“The rabbi said, ‘Leeba, the Baal Shem Tov believed that in order to find God, a man or woman must dwell in a happy state. For this, we work our whole life, to find ecstasy in God’s kingdom. And stable marriages are the very foundation.’
“I replied that I understood, but my marriage had been anything but, and I was tired of my son blaming me, and in doing so had become lost to me—and further, he now looked as if he was lost to the world. I didn’t want to pit him against his father, but he needed to see that, if I’d stayed, I would have burned out quickly. I had to save myself to be able to mother my kids, even at the cost of doing it totally alone. I had been doing it alone anyway. Once I made that decision, it was my spiritual rebirth. I have healed. And I love my son very much.”
Moshe’s lip trembled and he turned to slowly look at her.
“Two months later, the rabbi called me to say that he had taken you in to live with him. You were now eating proper meals, strengthening your heart, and  looking for a shidduch. He felt that soon you would be ready to be a husband. And I should remember that, in the words of Reb Nachman, ‘Joy is not incidental to spiritual quest. It is vital.’
“I asked him, ‘How is it possible to find it each day?’ And he answered that his favorite quote from the Reb was this: “If you never want to see the face of hell, when you come home from work every night, dance with your kitchen towel and if you’re worried about waking your family, take off your shoes.’
“Later, he added that he sees you as his son, because, as the Reb once said: ‘To revive a man is no small thing.’ And watching you blossom has become as important to him as anything else, and he is regretful he didn’t realize your plight sooner. “
Moshe’s eyes were teary. “A great man, Rav Menachem.”
“Yes,” said Leeba. “And a man who knows the meaning of joy.”
A week later, Rav Menachem stood between Leeba and Avigdor under the chupa. A mechitza more formidable than any other. Unlike in the cemetery, where there was a clear divide between the living and dead, and in the shul she’d grown up in, where the separation between men and women was clearly proscribed, this time the rabbi made a choice. The family of the bride usually stood on one side, the parents together, and the groom and his family on the other. Now Rav Menachem directed otherwise; Leeba and the twins, who were holding up an edge of the tallis, the canopy under which stood the bride and groom, stood with Dafna’s mother and sisters, next to the bride. On the other side were the men—Avigdor with Dafna’s father and brothers—right next to Moshe.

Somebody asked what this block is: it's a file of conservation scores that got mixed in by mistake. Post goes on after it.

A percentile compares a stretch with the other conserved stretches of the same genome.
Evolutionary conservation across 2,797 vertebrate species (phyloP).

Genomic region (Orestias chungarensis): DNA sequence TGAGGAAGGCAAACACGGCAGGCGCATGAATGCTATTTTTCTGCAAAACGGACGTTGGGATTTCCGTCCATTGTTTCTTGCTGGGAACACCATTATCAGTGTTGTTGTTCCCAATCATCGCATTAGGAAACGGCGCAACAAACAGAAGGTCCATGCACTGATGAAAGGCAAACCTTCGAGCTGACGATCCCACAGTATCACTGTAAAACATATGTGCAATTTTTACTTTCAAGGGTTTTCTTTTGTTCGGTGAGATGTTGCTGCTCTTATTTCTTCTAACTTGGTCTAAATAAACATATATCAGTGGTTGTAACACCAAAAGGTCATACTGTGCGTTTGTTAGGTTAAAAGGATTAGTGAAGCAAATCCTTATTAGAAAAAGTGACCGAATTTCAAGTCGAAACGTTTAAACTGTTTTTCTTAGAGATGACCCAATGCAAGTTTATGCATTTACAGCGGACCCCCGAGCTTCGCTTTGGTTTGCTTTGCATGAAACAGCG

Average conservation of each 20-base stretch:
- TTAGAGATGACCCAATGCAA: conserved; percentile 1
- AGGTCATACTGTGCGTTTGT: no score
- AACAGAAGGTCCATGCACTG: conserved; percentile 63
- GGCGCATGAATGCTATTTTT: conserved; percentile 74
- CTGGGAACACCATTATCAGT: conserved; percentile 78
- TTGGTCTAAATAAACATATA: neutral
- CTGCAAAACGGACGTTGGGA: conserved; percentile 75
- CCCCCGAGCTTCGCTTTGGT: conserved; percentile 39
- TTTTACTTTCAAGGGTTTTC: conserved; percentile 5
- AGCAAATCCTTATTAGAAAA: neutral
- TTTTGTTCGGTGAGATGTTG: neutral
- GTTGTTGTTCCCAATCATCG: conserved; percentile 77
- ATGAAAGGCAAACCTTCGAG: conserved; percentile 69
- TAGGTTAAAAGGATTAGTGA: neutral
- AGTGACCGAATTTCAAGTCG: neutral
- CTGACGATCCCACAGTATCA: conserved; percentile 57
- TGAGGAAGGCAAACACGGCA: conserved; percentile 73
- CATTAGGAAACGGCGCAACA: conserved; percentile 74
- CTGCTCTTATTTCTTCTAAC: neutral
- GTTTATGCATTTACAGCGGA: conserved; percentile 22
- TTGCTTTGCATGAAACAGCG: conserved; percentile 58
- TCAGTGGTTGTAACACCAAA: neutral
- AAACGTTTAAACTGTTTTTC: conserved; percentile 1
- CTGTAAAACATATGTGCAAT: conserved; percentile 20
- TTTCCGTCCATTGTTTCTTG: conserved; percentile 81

Leeba focused on her son, prayed for shalom bayit, peace in his home, and thanked the Holy One Above for the mending of their relationship.  
Leeba had never felt more at peace with the divide, and she thanked the rabbi silently.



Copyright © Darlene Leiser 2018

Darlene Leiser is a mother of six, triplets among them, savta of six, previously a restaurant owner, finally opening myself up to writing after thirty years of childrearing. Child of Holocaust survivors, became modern Orthodox as a child. Lived in Israel, hopes to one day again perhaps. Would love to continue portraying the cornucopia of Jewish culture, especially in the religious community, with tales of light and darkness.